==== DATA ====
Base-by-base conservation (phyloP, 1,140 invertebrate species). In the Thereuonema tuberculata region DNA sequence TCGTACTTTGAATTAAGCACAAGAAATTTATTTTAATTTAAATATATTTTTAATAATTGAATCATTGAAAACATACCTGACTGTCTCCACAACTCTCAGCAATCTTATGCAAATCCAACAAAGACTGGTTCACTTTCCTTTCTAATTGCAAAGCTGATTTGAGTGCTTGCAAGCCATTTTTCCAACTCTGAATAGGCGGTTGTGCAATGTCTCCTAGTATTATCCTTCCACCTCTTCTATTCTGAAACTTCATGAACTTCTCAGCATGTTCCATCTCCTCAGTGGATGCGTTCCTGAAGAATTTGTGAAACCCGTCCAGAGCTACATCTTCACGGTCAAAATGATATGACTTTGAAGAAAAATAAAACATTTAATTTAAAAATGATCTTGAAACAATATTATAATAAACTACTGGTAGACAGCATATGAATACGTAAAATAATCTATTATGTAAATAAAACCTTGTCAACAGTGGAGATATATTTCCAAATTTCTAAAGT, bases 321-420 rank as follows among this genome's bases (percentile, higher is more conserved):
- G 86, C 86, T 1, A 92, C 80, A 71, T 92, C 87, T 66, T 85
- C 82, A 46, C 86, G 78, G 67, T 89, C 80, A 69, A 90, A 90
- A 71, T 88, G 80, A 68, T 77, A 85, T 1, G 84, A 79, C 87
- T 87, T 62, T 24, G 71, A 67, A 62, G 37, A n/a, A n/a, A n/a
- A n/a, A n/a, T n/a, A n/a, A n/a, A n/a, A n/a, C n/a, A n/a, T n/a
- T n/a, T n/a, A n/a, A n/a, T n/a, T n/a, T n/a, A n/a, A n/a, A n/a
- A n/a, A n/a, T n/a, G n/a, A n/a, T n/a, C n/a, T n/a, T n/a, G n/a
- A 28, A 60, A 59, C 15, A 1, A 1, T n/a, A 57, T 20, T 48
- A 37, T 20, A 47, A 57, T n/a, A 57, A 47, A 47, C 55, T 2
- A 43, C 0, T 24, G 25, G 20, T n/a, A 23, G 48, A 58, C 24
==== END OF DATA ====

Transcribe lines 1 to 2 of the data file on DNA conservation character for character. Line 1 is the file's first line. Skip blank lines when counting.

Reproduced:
Base-by-base conservation (phyloP, 1,140 invertebrate species). In the Thereuonema tuberculata region DNA sequence TCGTACTTTGAATTAAGCACAAGAAATTTATTTTAATTTAAATATATTTTTAATAATTGAATCATTGAAAACATACCTGACTGTCTCCACAACTCTCAGCAATCTTATGCAAATCCAACAAAGACTGGTTCACTTTCCTTTCTAATTGCAAAGCTGATTTGAGTGCTTGCAAGCCATTTTTCCAACTCTGAATAGGCGGTTGTGCAATGTCTCCTAGTATTATCCTTCCACCTCTTCTATTCTGAAACTTCATGAACTTCTCAGCATGTTCCATCTCCTCAGTGGATGCGTTCCTGAAGAATTTGTGAAACCCGTCCAGAGCTACATCTTCACGGTCAAAATGATATGACTTTGAAGAAAAATAAAACATTTAATTTAAAAATGATCTTGAAACAATATTATAATAAACTACTGGTAGACAGCATATGAATACGTAAAATAATCTATTATGTAAATAAAACCTTGTCAACAGTGGAGATATATTTCCAAATTTCTAAAGT, bases 321-420 rank as follows among this genome's bases (percentile, higher is more conserved):
- G 86, C 86, T 1, A 92, C 80, A 71, T 92, C 87, T 66, T 85